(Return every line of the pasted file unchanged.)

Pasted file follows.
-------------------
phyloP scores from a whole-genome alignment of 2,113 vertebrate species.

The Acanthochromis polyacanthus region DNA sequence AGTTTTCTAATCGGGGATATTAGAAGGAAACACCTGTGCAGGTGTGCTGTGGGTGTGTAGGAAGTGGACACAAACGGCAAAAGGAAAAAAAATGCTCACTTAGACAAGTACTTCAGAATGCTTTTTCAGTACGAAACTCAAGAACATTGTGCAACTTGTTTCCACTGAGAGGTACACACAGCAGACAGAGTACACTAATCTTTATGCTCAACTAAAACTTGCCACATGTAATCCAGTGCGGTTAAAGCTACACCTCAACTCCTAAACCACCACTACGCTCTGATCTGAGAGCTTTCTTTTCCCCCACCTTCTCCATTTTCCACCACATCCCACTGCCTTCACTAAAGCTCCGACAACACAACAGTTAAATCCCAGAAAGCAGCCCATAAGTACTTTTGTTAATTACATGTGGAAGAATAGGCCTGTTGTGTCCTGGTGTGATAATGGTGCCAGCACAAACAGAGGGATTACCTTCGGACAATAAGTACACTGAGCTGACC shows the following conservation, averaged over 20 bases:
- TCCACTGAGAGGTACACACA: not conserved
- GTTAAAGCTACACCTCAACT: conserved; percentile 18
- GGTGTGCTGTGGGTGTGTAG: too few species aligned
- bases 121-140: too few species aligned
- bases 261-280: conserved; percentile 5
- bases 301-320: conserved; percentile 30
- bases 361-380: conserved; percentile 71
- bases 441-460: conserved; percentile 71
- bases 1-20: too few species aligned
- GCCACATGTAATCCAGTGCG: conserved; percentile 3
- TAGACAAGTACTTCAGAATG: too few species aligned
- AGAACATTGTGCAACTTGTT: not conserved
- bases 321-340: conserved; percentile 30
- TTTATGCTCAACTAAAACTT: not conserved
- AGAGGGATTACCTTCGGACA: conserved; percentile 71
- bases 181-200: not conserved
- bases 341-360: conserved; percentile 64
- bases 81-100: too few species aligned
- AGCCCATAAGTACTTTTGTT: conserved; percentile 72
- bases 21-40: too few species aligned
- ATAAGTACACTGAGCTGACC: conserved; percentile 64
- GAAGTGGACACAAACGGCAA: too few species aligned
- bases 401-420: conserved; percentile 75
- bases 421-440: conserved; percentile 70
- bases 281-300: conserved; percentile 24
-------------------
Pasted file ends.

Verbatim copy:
phyloP scores from a whole-genome alignment of 2,113 vertebrate species.

The Acanthochromis polyacanthus region DNA sequence AGTTTTCTAATCGGGGATATTAGAAGGAAACACCTGTGCAGGTGTGCTGTGGGTGTGTAGGAAGTGGACACAAACGGCAAAAGGAAAAAAAATGCTCACTTAGACAAGTACTTCAGAATGCTTTTTCAGTACGAAACTCAAGAACATTGTGCAACTTGTTTCCACTGAGAGGTACACACAGCAGACAGAGTACACTAATCTTTATGCTCAACTAAAACTTGCCACATGTAATCCAGTGCGGTTAAAGCTACACCTCAACTCCTAAACCACCACTACGCTCTGATCTGAGAGCTTTCTTTTCCCCCACCTTCTCCATTTTCCACCACATCCCACTGCCTTCACTAAAGCTCCGACAACACAACAGTTAAATCCCAGAAAGCAGCCCATAAGTACTTTTGTTAATTACATGTGGAAGAATAGGCCTGTTGTGTCCTGGTGTGATAATGGTGCCAGCACAAACAGAGGGATTACCTTCGGACAATAAGTACACTGAGCTGACC shows the following conservation, averaged over 20 bases:
- TCCACTGAGAGGTACACACA: not conserved
- GTTAAAGCTACACCTCAACT: conserved; percentile 18
- GGTGTGCTGTGGGTGTGTAG: too few species aligned
- bases 121-140: too few species aligned
- bases 261-280: conserved; percentile 5
- bases 301-320: conserved; percentile 30
- bases 361-380: conserved; percentile 71
- bases 441-460: conserved; percentile 71
- bases 1-20: too few species aligned
- GCCACATGTAATCCAGTGCG: conserved; percentile 3
- TAGACAAGTACTTCAGAATG: too few species aligned
- AGAACATTGTGCAACTTGTT: not conserved
- bases 321-340: conserved; percentile 30
- TTTATGCTCAACTAAAACTT: not conserved
- AGAGGGATTACCTTCGGACA: conserved; percentile 71
- bases 181-200: not conserved
- bases 341-360: conserved; percentile 64
- bases 81-100: too few species aligned
- AGCCCATAAGTACTTTTGTT: conserved; percentile 72
- bases 21-40: too few species aligned
- ATAAGTACACTGAGCTGACC: conserved; percentile 64
- GAAGTGGACACAAACGGCAA: too few species aligned
- bases 401-420: conserved; percentile 75
- bases 421-440: conserved; percentile 70
- bases 281-300: conserved; percentile 24